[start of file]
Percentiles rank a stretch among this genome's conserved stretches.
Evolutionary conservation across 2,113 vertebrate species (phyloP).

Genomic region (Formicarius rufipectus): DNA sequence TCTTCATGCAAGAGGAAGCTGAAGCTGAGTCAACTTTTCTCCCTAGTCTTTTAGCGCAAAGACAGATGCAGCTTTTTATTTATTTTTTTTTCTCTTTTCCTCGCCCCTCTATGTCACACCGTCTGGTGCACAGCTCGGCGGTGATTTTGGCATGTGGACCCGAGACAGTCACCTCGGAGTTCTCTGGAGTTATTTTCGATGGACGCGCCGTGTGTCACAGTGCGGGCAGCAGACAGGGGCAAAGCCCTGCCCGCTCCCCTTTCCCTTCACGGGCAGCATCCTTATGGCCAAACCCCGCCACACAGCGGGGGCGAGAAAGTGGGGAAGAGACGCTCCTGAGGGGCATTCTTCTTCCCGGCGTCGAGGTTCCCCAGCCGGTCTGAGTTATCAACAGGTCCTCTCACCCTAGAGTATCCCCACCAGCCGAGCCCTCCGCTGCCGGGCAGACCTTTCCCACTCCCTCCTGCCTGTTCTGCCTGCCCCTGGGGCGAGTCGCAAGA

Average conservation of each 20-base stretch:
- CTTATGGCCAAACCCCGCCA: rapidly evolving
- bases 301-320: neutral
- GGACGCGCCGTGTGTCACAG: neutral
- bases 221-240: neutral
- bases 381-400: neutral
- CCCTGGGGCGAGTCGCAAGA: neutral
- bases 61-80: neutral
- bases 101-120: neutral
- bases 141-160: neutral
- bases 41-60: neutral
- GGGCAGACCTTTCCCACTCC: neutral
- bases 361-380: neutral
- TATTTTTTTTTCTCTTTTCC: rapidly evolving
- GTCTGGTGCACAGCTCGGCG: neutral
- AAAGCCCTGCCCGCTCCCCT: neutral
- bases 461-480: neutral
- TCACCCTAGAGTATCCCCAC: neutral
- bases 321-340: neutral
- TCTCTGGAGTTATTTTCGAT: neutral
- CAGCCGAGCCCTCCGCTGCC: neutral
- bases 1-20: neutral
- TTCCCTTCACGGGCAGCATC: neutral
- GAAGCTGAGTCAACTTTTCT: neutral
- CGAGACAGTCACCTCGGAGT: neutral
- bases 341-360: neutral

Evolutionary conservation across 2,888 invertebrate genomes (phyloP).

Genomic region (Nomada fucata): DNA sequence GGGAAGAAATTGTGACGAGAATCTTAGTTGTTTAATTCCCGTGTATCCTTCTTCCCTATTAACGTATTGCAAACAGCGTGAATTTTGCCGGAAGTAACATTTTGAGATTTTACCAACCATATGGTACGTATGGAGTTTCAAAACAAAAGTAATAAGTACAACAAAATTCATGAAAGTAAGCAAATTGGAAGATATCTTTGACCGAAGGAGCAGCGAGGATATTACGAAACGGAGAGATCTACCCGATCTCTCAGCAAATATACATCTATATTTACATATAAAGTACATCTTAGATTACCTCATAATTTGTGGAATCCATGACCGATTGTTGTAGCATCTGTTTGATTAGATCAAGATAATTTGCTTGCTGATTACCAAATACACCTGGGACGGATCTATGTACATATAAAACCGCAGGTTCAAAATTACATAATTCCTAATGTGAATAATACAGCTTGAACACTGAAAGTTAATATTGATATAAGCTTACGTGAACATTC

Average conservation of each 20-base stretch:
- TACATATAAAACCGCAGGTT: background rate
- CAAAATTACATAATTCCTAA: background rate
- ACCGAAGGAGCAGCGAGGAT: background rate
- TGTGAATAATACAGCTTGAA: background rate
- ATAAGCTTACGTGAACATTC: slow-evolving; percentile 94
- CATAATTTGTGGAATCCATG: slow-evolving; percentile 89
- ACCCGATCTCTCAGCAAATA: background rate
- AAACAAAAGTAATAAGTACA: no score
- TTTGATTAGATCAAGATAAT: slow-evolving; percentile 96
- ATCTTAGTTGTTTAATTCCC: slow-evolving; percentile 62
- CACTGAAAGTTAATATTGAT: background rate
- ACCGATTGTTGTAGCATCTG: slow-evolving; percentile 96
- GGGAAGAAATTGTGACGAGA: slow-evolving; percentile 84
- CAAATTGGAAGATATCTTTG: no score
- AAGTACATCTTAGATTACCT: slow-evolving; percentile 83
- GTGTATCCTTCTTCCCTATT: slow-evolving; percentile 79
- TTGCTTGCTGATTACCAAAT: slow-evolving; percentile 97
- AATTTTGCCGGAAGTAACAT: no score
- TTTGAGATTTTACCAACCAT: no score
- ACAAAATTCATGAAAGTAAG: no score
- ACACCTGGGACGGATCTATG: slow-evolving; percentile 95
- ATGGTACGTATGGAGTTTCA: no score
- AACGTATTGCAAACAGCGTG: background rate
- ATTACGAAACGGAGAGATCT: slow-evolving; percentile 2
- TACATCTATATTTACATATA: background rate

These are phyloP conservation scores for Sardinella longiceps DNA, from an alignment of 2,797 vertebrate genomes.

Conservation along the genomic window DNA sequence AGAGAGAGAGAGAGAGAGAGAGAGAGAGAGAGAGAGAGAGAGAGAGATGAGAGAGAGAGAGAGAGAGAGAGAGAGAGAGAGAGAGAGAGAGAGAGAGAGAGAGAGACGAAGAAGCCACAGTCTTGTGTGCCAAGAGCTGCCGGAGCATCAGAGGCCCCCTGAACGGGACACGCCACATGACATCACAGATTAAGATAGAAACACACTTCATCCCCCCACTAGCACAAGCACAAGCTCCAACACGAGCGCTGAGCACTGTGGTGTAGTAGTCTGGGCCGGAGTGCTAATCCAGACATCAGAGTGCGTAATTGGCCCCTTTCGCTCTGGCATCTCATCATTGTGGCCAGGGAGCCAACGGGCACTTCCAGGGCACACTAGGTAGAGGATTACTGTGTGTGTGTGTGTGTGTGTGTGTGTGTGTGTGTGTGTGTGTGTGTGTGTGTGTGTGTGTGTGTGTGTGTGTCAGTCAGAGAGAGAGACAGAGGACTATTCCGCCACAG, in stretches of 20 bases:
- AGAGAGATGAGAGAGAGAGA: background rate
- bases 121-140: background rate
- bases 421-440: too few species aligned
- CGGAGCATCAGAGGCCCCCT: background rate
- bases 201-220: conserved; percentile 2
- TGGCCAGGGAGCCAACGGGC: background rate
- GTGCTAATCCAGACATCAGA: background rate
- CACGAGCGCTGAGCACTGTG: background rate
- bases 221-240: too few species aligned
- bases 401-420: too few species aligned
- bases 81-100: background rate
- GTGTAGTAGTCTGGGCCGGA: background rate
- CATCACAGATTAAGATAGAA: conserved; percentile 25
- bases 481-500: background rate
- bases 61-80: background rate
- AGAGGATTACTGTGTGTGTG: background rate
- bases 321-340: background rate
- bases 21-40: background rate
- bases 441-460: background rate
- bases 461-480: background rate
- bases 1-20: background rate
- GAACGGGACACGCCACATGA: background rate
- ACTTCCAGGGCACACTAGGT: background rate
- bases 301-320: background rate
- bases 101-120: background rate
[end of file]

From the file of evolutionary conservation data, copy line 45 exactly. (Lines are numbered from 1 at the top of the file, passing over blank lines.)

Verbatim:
- GGGAAGAAATTGTGACGAGA: slow-evolving; percentile 84